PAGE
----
An oil filter serves a similar function in the engine, as the kidneys do in the human body. The oil filter helps to clean the oil, which is the life blood of the engine. If the oil stops flowing, even for a matter of seconds, severe engine damage can result.
Engines can produce quite a bit of internal debris
Modern oil contains a detergent and works hard to remove debris. Wear from moving parts and combustion byproducts are picked up by the oil and flow to the oil pan. Coolant may seep from cylinder-head and intake gaskets and moisture enters from condensation. These end in the oil pan and circulate back to the oil filter, under pressure from the oil pump. The oil filter's job is to remove and hold as many contaminants as possible.
Quality oil filters do a good job of removing particles and holding them until we can replace the filter
Inside the oil filter is a material called the media. Microscopic pores in the media allow oil to pass but trap much of the debris. The size of these pores is critical. If they are too large, debris will pass right through. If the pores are too small, the filter may prematurely clog.
When a filter becomes clogged or severely restricted a bypass will open to prevent the engine from running without oil. This is preferable to running without oil, but unfiltered oil now circulates through the engine. This unfiltered oil can cause premature wear and damage components. Substandard oil filters and poorly designed filters offer more risk of such problems. Even a quality filter may become clogged with extended oil changes.
The oil filter produced by the manufacturer of the vehicle is normally a good choice. Original equipment manufacturer or OEM filters will always meet the warranty requirements for the vehicle. Some aftermarket oil filters may not have the same quality media as the OEM part. Substandard filters may allow debris to pass through or even become restricted and allow oil to bypass the filter.
Cutting filters open shows some aftermarket filters are very different from the OEM part
We must also properly seal the filter media, within the filter canister. Failure to seal the media to the canister can allow unfiltered oil to bypass the media. Cardboard end caps may not be as rigid as metal end caps.
Many OEM filters also have built in anti drain-back valves. This valve helps prevent oil from flowing through the filter, back to the oil pan when the engine is not running. Keeping oil in the upper engine helps with unlubricated start ups. If all oil drains to the pan, it is not immediately available upon startup. Damage may occur in the engine if oil takes too long to reach its destination.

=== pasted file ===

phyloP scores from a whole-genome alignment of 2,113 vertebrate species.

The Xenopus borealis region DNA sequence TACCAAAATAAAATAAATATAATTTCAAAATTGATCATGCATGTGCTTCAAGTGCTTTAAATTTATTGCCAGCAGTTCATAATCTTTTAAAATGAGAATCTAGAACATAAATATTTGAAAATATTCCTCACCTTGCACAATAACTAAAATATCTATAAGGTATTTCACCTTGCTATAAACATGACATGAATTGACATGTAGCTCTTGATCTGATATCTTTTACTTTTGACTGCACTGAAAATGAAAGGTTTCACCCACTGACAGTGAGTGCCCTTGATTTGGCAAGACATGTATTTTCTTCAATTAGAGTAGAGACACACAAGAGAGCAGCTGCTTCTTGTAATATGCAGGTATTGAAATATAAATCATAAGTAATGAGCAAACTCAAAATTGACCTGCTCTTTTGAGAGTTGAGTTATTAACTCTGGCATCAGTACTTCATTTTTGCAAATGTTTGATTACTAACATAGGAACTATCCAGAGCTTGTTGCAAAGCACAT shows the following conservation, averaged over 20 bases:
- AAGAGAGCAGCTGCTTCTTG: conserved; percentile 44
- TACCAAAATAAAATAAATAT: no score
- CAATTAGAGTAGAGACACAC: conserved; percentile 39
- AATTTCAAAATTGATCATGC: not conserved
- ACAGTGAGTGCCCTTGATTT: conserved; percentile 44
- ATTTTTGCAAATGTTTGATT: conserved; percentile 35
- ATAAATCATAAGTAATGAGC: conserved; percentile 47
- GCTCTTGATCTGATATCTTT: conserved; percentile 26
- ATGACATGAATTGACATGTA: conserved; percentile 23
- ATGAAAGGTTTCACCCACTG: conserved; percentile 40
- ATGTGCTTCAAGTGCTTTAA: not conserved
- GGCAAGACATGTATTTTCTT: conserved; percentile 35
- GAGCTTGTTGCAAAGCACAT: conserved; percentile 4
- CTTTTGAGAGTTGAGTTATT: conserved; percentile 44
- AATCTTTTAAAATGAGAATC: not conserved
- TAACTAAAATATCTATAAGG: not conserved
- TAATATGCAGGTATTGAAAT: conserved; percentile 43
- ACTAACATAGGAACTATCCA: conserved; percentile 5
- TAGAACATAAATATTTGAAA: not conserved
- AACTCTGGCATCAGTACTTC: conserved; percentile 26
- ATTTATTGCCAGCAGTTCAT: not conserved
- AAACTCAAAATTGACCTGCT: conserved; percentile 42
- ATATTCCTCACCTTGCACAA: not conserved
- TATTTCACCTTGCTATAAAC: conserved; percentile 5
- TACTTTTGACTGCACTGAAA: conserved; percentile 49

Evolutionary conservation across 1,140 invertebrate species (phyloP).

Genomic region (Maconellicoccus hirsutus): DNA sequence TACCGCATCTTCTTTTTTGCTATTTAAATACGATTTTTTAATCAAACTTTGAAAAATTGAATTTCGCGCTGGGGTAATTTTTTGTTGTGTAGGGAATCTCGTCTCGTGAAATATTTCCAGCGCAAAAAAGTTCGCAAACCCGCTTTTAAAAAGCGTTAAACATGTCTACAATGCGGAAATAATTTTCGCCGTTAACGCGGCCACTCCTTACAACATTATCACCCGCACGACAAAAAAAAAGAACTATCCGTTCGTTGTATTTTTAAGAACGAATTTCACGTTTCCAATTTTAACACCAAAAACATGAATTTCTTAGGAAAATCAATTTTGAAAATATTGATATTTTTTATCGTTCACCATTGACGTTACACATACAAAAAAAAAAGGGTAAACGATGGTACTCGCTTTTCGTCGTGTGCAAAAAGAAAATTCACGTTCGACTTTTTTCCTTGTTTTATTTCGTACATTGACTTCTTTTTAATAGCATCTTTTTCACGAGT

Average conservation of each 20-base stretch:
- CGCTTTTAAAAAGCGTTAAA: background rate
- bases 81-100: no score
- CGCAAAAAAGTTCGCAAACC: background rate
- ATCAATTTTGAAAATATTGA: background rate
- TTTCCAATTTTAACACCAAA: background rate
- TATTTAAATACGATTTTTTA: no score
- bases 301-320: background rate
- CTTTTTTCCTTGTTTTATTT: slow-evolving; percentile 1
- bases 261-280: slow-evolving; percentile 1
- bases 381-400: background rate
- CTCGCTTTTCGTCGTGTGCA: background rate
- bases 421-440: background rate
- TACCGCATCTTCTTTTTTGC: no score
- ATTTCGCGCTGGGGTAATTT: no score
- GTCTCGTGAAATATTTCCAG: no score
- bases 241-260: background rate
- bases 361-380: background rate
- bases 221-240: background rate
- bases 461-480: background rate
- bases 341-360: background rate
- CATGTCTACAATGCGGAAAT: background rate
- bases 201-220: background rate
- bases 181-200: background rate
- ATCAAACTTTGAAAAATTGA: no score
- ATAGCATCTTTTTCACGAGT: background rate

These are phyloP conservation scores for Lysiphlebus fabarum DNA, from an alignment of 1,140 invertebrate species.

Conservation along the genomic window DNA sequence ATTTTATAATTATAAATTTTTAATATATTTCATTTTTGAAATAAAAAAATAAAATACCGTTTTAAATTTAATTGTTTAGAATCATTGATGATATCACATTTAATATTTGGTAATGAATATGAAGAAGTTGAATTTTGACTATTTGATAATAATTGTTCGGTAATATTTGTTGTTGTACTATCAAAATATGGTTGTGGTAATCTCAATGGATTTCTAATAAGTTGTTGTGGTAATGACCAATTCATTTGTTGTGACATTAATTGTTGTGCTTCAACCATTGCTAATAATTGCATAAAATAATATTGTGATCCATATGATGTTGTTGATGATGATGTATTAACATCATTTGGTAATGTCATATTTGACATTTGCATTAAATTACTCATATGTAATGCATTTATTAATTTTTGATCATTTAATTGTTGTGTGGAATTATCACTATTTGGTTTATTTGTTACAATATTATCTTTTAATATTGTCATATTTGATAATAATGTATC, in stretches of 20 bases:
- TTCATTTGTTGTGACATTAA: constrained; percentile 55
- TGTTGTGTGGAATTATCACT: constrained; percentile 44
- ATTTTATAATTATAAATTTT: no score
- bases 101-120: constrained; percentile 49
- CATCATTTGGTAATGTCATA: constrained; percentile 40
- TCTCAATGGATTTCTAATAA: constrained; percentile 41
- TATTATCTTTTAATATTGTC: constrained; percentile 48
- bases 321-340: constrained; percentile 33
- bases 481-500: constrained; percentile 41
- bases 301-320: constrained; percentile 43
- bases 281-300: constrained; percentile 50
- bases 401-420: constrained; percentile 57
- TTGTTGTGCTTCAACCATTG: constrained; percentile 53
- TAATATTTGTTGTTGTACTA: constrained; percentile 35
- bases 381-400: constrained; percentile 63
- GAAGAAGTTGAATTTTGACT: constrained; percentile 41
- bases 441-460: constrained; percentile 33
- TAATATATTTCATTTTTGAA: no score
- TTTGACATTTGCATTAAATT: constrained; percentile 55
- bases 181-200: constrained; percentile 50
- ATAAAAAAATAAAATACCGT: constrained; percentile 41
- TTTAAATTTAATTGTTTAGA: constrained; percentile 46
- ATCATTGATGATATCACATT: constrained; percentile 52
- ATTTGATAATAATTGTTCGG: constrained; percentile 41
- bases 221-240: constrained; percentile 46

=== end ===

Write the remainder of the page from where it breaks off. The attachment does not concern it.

An inferior drain-back valve or the lack of a valve where needed, may promote expensive damage
Overhead cam engines use long chains or belts to drive the camshafts. These drives are usually kept tight by hydraulic tensioners. A tensioner has a hydraulic piston and uses engine oil to push against the chain or belt. Without this pressure there will be a jerk on startup which can break chain guides and cause severe problems.
Another concern with oil filters, are the threads that hold the filter to the engine. OEM filters have rolled threads that are much stronger than less expensive die-cut thread. Die-cut threads can also produce debris or leave shards of metal in the thread area, which can end in an engine.
Many auto repair shops and even some new car dealerships may use aftermarket oil filters because of their lower price. This may not be in the best interest of the client. A lower price does not mean an overall lowest cost. Saving a few dollars on an aftermarket filter and damaging a six-thousand dollar engine, is not a very good deal. To be sure, always ask if they intend to install an original equipment manufacturer (OEM) oil filter. If there is any doubt supply the filter and request the shop install it or find another shop.
In recent years some OEM part manufacturers have started second lines. For instance Delco has long been a supplier to General Motors. Delco still produces OEM filters, but also supplies a non-OEM imported line of parts at a lower price. Telling the difference by looking is difficult for the average person. An unscrupulous operator could pass second-line parts off as OEM. Dealing only with trusted vendors is wise and always asks for an OEM oil filter.